7 Infections That Can Land You in the ER
HealthAfter50 | Dec 6, 2016 Dec 22, 2016
Know your risk
More adults ages 65 and older visit the emergency room each year for an infection than for heart attacks and heart failure combined. A study in the January 2016 issue of the Journal of the American Geriatrics Society found that in 2012 infectious diseases accounted for more than 3 million ER visits by older adults. Knowing the symptoms of infection and seeking prompt medical care before it worsens is the first step toward avoiding a hospital visit. Be aware of the following infectious diseases and their warning signs.
Pneumonia may result from a worsening flu or cold, or from bacteria. Fever with shaking chills, a cough, chest pain, and shortness of breath are symptoms. A pneumonia vaccine is the most important strategy for preventing bacterial pneumonia.
2. Influenza (flu)
The flu typically starts with cold-like symptoms that come on suddenly, often with fever and chills accompanied by muscle aches, headaches, a cough, and a sore throat. Older adults are at increased risk for serious complications from the flu, such as pneumonia. An annual flu shot is the best way to avoid the flu.
3. Lower-respiratory tract infections
These affect the airways and the lungs. A cough with mucus, chest tightness, wheezing, fatigue, and body aches may indicate an infection such as bronchitis. Pneumonia and the flu are lower-respiratory infections.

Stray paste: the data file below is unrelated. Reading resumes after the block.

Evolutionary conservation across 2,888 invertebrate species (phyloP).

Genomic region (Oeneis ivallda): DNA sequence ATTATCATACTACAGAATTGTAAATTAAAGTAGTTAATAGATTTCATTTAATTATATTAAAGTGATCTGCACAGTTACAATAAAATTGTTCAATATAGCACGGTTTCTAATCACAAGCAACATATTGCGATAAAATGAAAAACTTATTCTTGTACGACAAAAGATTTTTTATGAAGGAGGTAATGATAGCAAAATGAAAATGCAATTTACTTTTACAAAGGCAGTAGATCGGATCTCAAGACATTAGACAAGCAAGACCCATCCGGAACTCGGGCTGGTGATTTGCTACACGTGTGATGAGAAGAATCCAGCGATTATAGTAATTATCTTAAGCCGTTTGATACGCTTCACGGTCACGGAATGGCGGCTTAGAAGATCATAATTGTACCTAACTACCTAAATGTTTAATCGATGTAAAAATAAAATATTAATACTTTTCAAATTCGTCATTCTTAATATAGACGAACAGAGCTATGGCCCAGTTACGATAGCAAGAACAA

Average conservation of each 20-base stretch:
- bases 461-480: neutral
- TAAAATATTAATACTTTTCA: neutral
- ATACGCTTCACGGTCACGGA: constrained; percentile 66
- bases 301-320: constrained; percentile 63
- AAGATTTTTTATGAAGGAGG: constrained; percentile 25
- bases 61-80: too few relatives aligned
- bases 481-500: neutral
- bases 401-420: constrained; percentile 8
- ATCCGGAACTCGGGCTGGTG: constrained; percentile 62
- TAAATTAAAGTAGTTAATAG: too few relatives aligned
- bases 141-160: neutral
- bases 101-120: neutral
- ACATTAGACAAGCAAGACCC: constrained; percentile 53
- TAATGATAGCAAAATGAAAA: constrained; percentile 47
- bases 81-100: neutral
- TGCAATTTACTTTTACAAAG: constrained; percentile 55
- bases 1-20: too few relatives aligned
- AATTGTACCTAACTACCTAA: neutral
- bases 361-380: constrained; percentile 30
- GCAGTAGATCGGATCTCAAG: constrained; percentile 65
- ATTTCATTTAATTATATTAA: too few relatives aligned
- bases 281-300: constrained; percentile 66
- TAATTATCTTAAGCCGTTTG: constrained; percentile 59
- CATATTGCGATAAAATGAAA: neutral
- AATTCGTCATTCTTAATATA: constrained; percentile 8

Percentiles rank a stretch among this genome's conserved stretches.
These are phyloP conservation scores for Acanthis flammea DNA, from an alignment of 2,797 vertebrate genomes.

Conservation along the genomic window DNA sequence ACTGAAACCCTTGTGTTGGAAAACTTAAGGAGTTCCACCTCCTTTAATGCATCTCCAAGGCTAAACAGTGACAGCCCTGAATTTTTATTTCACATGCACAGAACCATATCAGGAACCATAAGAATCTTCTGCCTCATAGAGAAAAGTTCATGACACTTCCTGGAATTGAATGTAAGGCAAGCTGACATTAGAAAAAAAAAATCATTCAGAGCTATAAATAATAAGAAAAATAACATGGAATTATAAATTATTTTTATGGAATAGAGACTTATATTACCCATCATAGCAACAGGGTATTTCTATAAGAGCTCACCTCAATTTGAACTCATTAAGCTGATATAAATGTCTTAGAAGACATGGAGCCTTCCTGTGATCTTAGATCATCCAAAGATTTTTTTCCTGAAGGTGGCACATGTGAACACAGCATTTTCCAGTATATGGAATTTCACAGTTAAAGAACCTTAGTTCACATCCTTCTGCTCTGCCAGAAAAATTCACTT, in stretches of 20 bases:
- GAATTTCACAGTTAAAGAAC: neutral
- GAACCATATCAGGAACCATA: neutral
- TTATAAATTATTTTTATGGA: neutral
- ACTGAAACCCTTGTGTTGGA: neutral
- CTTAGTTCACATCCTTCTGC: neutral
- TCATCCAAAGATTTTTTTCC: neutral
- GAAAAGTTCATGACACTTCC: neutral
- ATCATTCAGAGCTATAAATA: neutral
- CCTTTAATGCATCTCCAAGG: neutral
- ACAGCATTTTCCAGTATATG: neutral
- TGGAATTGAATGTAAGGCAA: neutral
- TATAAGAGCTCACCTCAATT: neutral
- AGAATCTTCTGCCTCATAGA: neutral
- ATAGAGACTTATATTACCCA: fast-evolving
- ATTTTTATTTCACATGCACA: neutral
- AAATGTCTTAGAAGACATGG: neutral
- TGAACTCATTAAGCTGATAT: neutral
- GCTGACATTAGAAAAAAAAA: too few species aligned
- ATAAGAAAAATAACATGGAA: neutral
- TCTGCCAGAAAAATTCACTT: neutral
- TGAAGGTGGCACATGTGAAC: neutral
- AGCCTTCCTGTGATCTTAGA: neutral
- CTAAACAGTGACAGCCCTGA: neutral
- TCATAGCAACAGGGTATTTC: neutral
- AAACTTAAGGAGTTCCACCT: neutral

4. Upper-respiratory tract infections
Infections in the upper respiratory tract affect the nose, sinuses, and throat and include the common cold, sinusitis, laryngitis, and tonsillitis. Sneezing and a runny nose, a sore throat, coughing, and fatigue are typical symptoms. If the infection is in your sinuses, you may have facial pain or pressure and a headache.
5. Urinary tract infections (UTIs)
UTIs stem from bacteria entering the urinary tract. Symptoms include fever, fatigue, frequent or urgent urination, burning or pain when urinating, urine that’s cloudy or reddish or has a bad odor, pressure in the lower belly, and pain in the back or side. Drinking lots of water will help ward off a UTI; cranberry juice may also help.
Cellulitis is a bacterial infection deep in the layers of the skin. Fever and chills; swollen lymph nodes or glands; and skin warmth, tenderness, swelling, or redness, especially in the legs, are common. To avoid cellulitis, care for wounds promptly—wash them with soap and water, apply an antibiotic ointment, and watch for signs of infection.
Sepsis is a medical emergency triggered by the body’s overwhelming response to another infection, such as pneumonia or a UTI. Seek medical attention immediately if you have symptoms that include shivering, fever, chills, clammy or sweaty skin, shortness of breath, an abnormally fast heartbeat, extreme pain or discomfort, and confusion or disorientation.